Friday, 6 May 2016

This Restless House. Citizens Theatre. May 2016

The Oresteia by Aeschylus and This Restless House by Zinnie Harris

The Citizens Theatre in Glasgow, in collaboration with the National Theatre of Scotland, are currently performing a new trilogy of plays by Zinnie Harris, This Restless House, based on the 2500 year old works by Aeschylus, The Oresteia. Before seeing the new plays I went back to look over Aeschylus' work, which for me brings back happy memories of my times visiting and working in Greece. On every trip to Greece I love to tick off ancient sites and the scenes of great dramas and myths. The Oresteia at the time it was first performed was commenting on real events in the Athenian courts of the day, as well as talking about kings, cities and gods that would be known to all in the audience. I have been lucky enough to visit many of the settings from The Oresteia, so before a brief review of This Restless House I have used this as an excuse write about beautiful, wonderful Greece. Ελλάδα, σ'αγαπώ.

(NB If you are unaware of this two and a half thousand year old story, this blog contains spoilers, so look away now.)

The Oresteia by Aeschylus

The origins of Western drama lie in Ancient Greece. Two and a half millenia ago festivals and competitions of drama were taking place and although only a small fraction of these plays have survived to this day, those that have are being endlessly performed, re-imagined and re-told. The oldest surviving intact drama is often thought of as Aeschylus' historical tragedy The Persians. It won a prize at the Dionysian festival at the foot of the Acropolis in 472BCE. By this time its creator had already been writing for 25 years. Only six of Aeschylus' 80-odd plays survive to this day (seven if Prometheus Bound is credited to him). He was in his sixties when he wrote The Oresteia trilogy of connected plays, telling the bloody story of Mycenaean King Agamemnon and his family.

Theatre of Dionysus, Athens, where Aeschylus' plays were often performed
Ancient Greek drama, stories still being told and re-told in Scottish theatres
The three plays of The Oresteia are named after Orestes, son of Agamemnon. They tell the story of a family fated by the bloody history of their ancestors to continue a cycle of violence and revenge. Through the centuries since it was written people have tried to unpick the additions and accretions of subsequent transcriptions, to get back to the 2500 year old original. In 1847 Wagner spoke of the effect it had had on him. It is said that his Ring Cycle was inspired by The Oresteia. George Eliot's character Adam Bede used to sit and read The Oresteia over breakfast and often quoted from it. The oldest book we have in our house is a beautiful 1843 edition of Aeschylus' works, perhaps the edition that Adam Bede was reading.

The Oresteia, 1843 edition
Aeschylus himself was born near Athens in about 545BCE. Although we know him as a writer of tragedies, his epitaph in Ancient Greece spoke only of his valour in the Battle of Marathon, fighting against the Persians in 490BCE, a battle in which his brother was killed. Ten years later he was alive at the time of the Spartan defeat at Thermopylae to Xerxes. He died around the age of 67 whilst in Syracuse in Sicily. It is reputed that he was killed when an eagle dropped a tortoise upon his head, mistaking it for a rock to crack open the shell. A tragic death so bizarre you suspect it may be true.

The Oresteia trilogy of plays were first performed in 458 BCE. They start with a cycle of bloodshed and revenge and end with the world deciding whether it should instead move on from that and accept justice, and the rule of law.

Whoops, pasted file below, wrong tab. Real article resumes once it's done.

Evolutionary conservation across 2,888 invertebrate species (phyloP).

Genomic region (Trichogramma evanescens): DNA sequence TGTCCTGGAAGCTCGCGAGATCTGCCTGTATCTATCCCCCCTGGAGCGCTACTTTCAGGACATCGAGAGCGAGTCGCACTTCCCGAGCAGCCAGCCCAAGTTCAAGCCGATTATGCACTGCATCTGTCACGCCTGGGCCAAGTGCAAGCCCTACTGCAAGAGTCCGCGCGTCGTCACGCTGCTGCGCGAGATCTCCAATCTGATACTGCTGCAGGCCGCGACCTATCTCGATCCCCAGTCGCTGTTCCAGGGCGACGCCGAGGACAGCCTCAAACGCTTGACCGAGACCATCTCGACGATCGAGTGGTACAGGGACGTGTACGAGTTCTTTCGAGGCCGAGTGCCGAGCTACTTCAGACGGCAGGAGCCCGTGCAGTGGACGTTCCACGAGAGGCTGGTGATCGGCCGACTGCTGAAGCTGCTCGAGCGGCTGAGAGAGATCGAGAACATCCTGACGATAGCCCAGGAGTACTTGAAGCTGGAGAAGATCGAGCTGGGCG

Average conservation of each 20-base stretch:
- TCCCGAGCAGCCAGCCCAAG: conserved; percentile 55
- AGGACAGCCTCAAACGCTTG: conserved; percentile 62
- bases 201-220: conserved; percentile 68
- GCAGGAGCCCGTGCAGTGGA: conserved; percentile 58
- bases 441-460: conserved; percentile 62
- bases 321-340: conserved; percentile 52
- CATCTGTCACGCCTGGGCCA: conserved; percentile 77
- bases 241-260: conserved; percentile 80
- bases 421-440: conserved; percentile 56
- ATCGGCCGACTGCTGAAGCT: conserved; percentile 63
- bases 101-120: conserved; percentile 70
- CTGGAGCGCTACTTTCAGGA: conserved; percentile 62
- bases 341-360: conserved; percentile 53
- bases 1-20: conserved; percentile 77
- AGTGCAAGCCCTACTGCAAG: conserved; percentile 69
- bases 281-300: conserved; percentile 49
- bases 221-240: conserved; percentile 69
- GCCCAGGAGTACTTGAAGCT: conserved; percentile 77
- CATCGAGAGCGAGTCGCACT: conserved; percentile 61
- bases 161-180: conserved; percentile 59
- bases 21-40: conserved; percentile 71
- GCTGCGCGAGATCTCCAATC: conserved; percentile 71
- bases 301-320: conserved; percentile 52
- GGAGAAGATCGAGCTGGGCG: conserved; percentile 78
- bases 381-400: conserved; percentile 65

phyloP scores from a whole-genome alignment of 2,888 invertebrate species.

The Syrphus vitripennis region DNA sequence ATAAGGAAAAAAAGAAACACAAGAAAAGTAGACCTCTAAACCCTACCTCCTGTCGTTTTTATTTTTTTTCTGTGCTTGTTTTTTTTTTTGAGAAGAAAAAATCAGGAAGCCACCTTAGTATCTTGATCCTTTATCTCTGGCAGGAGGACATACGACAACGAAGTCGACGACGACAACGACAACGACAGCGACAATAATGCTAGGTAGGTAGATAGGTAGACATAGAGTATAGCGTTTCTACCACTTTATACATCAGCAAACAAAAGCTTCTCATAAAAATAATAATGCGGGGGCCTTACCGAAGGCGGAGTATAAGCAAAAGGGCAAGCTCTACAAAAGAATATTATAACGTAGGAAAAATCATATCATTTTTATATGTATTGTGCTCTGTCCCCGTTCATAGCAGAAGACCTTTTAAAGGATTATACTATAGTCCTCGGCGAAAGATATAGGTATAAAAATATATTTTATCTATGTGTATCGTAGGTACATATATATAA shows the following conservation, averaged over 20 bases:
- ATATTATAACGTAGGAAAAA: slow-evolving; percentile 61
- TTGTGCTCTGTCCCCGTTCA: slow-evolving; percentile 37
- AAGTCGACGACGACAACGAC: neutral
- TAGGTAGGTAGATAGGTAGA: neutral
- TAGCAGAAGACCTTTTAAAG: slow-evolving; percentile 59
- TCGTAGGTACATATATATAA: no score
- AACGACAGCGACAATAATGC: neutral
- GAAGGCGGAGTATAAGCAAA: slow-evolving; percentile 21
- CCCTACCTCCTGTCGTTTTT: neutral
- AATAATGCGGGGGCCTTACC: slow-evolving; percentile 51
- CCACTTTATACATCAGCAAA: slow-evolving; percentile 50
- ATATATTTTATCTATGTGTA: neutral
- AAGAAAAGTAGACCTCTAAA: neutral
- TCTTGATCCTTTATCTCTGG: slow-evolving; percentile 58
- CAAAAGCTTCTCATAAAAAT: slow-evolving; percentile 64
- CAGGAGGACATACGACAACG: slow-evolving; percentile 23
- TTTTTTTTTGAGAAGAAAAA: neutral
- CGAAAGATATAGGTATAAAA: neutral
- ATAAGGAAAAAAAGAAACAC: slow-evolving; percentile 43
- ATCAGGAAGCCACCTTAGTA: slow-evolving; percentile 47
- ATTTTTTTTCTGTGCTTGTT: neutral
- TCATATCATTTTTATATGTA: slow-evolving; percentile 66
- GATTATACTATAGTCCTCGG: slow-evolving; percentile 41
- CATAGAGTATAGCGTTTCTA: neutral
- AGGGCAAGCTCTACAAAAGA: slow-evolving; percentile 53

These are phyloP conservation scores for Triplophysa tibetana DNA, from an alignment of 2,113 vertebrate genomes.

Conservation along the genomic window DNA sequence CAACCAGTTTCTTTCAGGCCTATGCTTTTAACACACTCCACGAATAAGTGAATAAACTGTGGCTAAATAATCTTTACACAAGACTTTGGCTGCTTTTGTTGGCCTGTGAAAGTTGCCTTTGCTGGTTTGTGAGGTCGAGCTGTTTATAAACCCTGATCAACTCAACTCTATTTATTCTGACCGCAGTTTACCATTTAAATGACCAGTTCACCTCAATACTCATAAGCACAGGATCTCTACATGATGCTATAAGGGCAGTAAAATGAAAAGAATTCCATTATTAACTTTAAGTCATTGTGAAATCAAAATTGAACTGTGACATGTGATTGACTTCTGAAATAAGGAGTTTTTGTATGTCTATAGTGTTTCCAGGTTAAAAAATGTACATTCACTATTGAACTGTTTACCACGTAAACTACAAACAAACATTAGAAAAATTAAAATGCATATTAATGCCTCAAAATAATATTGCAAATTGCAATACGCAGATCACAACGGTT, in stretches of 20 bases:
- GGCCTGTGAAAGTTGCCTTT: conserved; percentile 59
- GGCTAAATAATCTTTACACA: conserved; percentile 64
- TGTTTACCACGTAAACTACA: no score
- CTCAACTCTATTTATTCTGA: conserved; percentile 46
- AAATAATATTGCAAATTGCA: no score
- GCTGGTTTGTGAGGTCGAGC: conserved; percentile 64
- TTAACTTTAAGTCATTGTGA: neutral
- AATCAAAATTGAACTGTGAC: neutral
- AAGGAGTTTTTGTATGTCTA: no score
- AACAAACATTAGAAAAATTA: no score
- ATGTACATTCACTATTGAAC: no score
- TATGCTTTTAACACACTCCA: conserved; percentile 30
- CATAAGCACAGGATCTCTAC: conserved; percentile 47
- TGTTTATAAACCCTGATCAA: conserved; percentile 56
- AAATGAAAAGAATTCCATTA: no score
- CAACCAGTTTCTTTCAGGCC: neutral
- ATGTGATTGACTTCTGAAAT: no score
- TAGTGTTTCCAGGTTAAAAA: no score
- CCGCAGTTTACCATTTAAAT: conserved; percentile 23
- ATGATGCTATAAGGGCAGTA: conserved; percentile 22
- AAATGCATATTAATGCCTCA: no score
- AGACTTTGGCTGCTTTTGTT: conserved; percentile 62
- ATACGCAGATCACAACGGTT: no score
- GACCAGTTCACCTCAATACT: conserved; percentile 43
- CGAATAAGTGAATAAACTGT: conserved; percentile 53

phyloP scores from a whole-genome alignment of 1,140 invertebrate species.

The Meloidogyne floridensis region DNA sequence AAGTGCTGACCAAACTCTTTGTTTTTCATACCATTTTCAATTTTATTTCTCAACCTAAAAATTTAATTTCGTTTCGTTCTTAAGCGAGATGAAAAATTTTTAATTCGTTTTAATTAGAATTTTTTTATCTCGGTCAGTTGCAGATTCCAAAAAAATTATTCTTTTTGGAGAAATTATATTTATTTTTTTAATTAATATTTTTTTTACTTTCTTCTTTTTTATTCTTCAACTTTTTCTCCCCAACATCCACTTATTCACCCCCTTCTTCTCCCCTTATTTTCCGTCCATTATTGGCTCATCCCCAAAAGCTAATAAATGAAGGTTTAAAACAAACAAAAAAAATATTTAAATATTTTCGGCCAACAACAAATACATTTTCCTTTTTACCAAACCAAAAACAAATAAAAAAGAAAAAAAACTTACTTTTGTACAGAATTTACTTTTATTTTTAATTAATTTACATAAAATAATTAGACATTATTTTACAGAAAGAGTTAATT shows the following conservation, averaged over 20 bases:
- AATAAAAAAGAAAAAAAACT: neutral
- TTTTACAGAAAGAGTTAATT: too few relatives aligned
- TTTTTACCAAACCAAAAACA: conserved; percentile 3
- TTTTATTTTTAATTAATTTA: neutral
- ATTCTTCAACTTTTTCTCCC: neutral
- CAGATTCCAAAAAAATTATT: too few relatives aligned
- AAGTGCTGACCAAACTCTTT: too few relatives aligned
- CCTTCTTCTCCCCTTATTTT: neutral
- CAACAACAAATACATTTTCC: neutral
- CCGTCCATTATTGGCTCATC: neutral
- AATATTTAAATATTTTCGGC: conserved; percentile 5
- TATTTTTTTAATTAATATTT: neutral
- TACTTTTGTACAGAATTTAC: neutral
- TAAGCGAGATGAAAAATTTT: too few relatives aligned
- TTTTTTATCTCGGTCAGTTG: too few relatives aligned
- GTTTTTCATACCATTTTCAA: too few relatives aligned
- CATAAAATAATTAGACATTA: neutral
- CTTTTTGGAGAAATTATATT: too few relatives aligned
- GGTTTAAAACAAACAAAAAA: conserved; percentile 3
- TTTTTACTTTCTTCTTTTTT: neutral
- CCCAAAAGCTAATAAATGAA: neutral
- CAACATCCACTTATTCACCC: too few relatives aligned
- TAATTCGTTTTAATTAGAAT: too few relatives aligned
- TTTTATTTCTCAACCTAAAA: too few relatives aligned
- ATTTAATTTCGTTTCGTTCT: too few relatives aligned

The lion gates at Mycenae
After ten years away King Agamemnon returns to Mycenae, in the Northern Peloponnese, fresh from victory in the Trojan War. He has with him Cassandra, daughter of King Priam of Troy. Before sailing he obeys the gods' command to sacrifice his daughter, Iphigenia, in order to allow his ships to sail to Troy. With Agamemnon away his wife, Clytemnestra, is in an adulterous relationship with Aegisthus, cousin of Agamemnon. He believes the throne is rightfully his, after Agamemnon's father, Atreus, killed the brother of Aegisthus and fed him to their father Thyestes. The bloody acts of the past ensure that bloody retribution will follow in the future. 

For refusing his advances at the opening of a temple in Corinth, Cassandra, a princess and prophetess, has been cursed by Apollo with the ability to tell the future, but that nobody will believe her prophecies. The original Cassandra complex.

Temple at Corinth, beautiful Acrocorinth behind
The first play ends with Clytemnestra avenging their daughter Iphigenia, swinging her axe and killing her husband Agamemnon, and also Cassandra. She and Aegisthus become rulers of all Argos.

Ancient Argos, atop the hill, 49km from Corinth, 15km from Mycenae
Archaeologist  Heinrich Schliemann saw the events in ancient literature as a guidebook to the Greek world he excavated. In uncovering the city of Mycenae he found several grand tombs and from the contents within declared that he had found the tombs of Cassandra and of Agamemnon. The second play opens at the tomb of Agamemnon, The Libation Bearers. The daughter of Agamemnon and Clytemnestra, Electra, is discussing revenge with her brother Orestes. Electra convinces him to adopt a disguise and get into the royal palace. There he kills Aegisthus. He falters at the thought of killing his mother, until egged on by the god Apollo. Ridden by guilt he flees, pursued by the Furies (Eumenides), a curse from his mother in female form.

My children stepping into "Agamemnon's tomb" at Mycenae

Orestes kills Clytemnestra, a relief from a Roman sarcophagus, St Petersburg Hermitage Museum
The third play opens in the shrine of Apollo at Delphi where Orestes has fled the Furies. The oracle commands he travels to Athens and stand trial. The goddess Athena organises proceedings there, with a jury of citizens, Apollo as his advocate and the Furies as his accusers. With the jury divided Athena casts the deciding vote in favour of Orestes. The Furies threaten to turn their ire on the city of Athens itself, until Athena placates them with the promise of a place for Athenians to worship them in the city.